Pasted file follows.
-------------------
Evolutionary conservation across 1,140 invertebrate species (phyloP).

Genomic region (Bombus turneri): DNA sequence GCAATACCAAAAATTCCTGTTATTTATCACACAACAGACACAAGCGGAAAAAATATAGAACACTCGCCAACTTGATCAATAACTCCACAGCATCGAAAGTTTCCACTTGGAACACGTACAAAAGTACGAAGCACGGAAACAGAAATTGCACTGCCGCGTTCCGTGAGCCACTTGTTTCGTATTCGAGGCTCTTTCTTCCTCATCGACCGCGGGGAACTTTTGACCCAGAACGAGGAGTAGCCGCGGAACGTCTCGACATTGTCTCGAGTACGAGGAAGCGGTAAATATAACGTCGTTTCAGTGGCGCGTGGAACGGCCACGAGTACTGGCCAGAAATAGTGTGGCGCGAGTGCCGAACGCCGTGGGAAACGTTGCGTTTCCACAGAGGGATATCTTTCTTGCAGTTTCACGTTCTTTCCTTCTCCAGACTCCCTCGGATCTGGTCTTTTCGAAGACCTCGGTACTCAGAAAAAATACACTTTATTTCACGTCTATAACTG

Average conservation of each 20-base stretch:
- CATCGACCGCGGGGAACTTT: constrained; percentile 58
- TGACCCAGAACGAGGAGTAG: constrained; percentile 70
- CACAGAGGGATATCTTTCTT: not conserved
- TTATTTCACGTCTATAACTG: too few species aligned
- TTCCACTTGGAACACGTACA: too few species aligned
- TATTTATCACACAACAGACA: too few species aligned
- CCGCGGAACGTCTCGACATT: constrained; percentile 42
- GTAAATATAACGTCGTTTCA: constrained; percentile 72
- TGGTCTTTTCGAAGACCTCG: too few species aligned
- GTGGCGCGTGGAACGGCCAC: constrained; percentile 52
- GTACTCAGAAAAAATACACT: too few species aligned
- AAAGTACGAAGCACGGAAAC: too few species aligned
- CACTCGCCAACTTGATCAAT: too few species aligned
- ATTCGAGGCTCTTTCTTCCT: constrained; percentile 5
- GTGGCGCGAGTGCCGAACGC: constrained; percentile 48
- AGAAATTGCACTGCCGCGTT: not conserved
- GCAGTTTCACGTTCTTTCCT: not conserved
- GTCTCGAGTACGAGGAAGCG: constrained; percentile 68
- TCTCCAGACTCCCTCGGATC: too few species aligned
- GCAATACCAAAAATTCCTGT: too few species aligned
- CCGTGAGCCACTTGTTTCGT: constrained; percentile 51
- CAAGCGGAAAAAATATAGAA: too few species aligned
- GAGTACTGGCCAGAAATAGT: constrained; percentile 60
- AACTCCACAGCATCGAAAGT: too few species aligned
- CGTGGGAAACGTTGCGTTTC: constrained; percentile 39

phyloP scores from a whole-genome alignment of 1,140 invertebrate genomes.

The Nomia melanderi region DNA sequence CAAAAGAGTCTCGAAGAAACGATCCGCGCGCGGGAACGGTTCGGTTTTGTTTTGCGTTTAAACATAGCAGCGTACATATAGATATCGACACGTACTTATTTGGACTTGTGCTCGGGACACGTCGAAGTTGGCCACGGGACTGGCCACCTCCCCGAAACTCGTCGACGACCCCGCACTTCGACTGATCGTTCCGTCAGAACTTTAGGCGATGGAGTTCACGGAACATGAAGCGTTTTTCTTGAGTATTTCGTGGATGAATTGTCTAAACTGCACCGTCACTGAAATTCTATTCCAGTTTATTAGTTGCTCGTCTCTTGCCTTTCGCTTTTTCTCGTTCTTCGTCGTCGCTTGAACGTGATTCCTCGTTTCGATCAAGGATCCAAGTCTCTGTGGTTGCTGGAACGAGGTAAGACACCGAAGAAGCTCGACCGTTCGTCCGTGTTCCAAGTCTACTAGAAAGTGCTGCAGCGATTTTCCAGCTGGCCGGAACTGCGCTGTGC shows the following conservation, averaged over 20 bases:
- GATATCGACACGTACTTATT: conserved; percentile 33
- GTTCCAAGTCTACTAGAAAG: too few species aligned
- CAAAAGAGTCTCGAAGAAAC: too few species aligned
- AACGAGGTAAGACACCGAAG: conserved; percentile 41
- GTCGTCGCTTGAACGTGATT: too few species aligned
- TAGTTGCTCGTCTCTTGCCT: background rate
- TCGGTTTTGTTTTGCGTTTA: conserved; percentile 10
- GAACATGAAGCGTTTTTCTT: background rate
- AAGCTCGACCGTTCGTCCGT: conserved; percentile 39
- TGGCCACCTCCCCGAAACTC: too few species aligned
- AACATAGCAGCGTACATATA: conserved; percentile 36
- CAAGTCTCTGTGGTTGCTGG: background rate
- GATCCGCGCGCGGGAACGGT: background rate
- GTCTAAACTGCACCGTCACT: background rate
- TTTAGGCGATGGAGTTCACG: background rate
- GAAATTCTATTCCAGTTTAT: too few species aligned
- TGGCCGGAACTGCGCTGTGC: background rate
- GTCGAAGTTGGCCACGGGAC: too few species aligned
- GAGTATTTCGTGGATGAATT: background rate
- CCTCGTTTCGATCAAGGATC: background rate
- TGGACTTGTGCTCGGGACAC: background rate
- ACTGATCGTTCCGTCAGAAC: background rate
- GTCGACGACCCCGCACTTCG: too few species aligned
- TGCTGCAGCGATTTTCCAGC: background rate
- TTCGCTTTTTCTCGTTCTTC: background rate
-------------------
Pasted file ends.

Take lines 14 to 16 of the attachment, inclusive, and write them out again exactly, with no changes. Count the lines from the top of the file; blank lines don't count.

- GTACTCAGAAAAAATACACT: too few species aligned
- AAAGTACGAAGCACGGAAAC: too few species aligned
- CACTCGCCAACTTGATCAAT: too few species aligned